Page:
Wednesday, 7 November 2012
Collecting beach shards and researching them is becoming a popular hobby for the few hardy souls who like beach combing in the winter. Recently I stumbled across a London mud lark blog and was amazed at the research detail that is under taken even for the smallest piece. Some pieces from the Thames came be accurately identified to items over four hundred years old. On the Thanet coastline there is no such luck as most of the shards found only go back 200 years and most of that is late Victorian through to the twentieth century.
Most local patterned beach shards are Victorian and Edwardian and they are often collected to make mosaics. The more dedicated collector can even identify certain designs to the beaches they came from. At Margate for example different catering companies that had concessions had there own designs of china.
Serving tea to beach users was big business like coffee shops are today and even the Southeatern railway company got in on the act as shards bearing the company logo are often found on the beach. Many shards found on the beach are from the paddle steamers that used the Harbour like the General Steam Navigation Company, Victorian Steamboat Association and the New Palace Steamers.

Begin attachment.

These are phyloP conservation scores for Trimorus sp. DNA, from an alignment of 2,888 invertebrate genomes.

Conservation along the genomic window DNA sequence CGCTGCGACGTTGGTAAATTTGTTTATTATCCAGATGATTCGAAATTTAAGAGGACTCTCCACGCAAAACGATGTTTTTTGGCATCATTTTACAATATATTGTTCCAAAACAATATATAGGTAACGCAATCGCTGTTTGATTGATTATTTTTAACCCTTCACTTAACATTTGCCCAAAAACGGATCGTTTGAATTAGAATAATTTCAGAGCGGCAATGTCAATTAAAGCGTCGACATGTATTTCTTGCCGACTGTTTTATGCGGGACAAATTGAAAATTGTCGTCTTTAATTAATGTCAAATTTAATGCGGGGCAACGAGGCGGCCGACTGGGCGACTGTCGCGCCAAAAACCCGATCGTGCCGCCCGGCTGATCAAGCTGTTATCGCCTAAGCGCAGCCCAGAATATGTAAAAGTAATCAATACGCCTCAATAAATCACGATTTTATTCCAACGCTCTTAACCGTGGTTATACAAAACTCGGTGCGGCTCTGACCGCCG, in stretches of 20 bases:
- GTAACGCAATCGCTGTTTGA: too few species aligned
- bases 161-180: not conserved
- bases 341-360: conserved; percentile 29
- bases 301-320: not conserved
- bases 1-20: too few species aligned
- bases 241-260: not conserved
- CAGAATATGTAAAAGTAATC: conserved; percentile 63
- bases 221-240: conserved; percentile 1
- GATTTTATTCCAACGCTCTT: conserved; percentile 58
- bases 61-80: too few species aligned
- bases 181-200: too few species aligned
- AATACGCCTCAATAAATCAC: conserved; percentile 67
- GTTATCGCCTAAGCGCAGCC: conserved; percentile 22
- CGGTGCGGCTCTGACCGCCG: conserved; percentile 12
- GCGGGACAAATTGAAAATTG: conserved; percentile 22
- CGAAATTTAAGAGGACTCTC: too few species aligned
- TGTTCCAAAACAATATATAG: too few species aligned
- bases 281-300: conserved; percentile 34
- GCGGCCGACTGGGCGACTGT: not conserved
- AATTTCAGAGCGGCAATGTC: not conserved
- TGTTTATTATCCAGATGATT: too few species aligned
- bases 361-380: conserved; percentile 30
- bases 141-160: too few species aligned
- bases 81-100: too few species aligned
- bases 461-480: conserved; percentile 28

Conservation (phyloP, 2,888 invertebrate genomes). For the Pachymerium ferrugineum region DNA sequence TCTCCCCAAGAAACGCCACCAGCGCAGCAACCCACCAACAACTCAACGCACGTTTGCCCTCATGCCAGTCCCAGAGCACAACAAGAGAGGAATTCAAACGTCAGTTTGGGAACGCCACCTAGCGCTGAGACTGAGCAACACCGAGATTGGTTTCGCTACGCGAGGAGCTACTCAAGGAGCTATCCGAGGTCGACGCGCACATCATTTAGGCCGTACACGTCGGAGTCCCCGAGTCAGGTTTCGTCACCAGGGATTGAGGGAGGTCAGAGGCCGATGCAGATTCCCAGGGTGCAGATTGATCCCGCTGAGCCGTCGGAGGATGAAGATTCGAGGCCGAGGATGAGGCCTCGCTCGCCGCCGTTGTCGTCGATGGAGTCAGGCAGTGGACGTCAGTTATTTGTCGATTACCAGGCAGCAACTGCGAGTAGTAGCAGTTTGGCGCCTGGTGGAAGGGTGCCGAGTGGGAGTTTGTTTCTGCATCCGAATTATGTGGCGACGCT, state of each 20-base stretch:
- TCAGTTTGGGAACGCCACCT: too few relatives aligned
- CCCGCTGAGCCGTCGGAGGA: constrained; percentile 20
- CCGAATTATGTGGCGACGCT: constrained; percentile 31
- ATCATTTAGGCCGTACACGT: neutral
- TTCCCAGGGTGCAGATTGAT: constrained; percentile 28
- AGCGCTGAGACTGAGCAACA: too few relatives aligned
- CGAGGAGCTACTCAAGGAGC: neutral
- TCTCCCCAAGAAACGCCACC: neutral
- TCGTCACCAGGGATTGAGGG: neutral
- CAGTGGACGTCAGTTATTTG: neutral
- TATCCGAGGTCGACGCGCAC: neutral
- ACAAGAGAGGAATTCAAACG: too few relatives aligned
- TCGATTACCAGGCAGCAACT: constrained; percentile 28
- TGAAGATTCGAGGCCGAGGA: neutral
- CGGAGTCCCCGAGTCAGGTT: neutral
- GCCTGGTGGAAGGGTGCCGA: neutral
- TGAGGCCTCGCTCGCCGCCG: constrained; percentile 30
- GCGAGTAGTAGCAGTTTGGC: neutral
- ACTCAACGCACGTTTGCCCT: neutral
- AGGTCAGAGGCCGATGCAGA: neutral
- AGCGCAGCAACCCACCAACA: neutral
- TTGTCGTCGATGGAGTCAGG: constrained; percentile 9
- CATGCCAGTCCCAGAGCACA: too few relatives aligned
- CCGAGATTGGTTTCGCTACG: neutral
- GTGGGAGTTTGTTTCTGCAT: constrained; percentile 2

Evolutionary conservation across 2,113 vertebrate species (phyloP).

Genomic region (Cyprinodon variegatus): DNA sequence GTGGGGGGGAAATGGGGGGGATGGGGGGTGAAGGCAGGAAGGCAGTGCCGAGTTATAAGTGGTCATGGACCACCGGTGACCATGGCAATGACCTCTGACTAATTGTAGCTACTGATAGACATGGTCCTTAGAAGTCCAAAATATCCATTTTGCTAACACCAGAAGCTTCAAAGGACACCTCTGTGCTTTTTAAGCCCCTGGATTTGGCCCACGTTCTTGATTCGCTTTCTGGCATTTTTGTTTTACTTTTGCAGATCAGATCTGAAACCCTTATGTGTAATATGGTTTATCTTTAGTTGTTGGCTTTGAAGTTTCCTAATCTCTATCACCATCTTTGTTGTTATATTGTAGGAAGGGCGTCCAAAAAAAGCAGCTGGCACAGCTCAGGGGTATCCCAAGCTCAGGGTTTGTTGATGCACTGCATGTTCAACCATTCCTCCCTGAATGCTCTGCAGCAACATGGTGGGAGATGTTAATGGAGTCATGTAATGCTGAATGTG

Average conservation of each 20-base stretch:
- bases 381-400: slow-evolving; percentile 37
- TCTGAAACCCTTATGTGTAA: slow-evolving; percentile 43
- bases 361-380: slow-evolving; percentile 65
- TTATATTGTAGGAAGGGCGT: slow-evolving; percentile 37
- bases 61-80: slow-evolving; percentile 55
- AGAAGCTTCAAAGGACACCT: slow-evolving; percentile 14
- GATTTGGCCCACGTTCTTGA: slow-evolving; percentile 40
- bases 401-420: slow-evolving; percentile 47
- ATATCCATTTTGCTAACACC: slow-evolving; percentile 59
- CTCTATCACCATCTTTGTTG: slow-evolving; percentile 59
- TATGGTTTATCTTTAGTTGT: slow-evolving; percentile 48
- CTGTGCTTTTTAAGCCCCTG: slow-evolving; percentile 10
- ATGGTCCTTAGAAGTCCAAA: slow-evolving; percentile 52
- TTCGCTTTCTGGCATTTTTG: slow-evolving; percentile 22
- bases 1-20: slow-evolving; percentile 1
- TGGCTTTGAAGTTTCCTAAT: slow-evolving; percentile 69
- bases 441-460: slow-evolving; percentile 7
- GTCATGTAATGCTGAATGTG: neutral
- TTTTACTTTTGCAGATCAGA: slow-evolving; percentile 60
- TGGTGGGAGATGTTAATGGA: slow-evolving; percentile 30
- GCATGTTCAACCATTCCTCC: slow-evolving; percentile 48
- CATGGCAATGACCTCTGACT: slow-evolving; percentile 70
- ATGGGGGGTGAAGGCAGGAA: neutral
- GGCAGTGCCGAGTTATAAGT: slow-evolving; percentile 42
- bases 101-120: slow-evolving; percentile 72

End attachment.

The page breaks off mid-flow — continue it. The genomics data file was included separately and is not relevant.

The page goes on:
Not all shards are associated with tea drinking and the most predominant plate and bowl finds are blue patterned like the willow pattern and other oriental designs. Older shards of the Dutch delft design have been found but these are very rare.
My knowledge of ceramics is limited so I generally research the ones that have or may have local origins and give them to the Margate Museum. Others that have no local provenance I just give to the local arty people to use.